Flash loan attacks refer to a smart contract exploit where an attacker takes out a flash loan from a DeFi protocol, uses the capital that they’ve borrowed, and pays it back in the same transaction. In a flash loan attack, hackers arbitrage the money that they have borrowed from a DeFi pool, then return the capital quickly right after they have made a profit from the money, which will be left to them as soon as they repay their flash loans.
One of the most notorious flash loan attacks to have ever hit the space is the exploit on DeFi protocol bZx, where the attackers borrowed funds from the platform and quickly swapped them with stablecoins (sUSD). Since the stablecoin is governed by a smart contract, the attacker had manipulated its price by placing a large buy order on sUSD, which pushed the price of the stablecoin to $2, doubling its pegged value. Then, the attacker took a larger loan from the higher-priced sUSD, repaid his loans, and took the profit with him.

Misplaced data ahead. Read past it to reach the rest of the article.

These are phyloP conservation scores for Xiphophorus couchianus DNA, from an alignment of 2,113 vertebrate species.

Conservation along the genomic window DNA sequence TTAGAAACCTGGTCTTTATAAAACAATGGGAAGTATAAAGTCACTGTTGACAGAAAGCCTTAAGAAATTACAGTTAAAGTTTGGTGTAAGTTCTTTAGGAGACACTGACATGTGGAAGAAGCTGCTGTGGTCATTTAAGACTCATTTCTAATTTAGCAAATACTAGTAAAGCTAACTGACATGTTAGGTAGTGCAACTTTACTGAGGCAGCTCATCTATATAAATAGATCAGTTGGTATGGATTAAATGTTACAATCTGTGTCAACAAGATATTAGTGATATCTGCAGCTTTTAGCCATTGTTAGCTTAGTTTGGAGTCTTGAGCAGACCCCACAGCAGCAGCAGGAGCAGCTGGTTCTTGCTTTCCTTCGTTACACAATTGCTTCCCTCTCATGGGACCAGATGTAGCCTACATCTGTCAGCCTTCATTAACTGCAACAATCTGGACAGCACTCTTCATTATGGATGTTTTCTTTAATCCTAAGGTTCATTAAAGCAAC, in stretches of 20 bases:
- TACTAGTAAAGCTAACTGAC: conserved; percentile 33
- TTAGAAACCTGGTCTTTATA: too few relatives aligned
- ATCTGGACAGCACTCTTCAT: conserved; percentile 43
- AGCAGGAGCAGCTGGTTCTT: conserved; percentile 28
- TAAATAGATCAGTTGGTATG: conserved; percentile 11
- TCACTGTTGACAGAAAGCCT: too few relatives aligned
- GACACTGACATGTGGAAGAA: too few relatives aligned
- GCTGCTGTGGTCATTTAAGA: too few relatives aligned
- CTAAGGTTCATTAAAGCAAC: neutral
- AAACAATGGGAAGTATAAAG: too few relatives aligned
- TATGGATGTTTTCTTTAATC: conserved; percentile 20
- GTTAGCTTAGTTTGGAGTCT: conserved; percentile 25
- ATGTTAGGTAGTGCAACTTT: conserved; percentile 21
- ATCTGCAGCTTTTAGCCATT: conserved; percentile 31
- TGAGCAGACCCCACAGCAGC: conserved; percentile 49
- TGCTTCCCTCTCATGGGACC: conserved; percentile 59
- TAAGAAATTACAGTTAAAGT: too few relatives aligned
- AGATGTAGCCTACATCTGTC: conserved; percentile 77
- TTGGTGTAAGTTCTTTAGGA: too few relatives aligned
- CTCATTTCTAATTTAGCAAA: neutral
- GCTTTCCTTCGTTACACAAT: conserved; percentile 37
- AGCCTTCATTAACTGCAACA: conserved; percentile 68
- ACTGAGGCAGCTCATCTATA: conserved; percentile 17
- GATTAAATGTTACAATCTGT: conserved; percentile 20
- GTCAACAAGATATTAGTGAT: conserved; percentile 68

There is an ongoing debate within the DeFI community regarding the practicality of flash loans, in light of the exploits. While flash loans are subject to possible attacks, they have also opened new potential innovations in the DeFi space, providing loans that do not require collateral.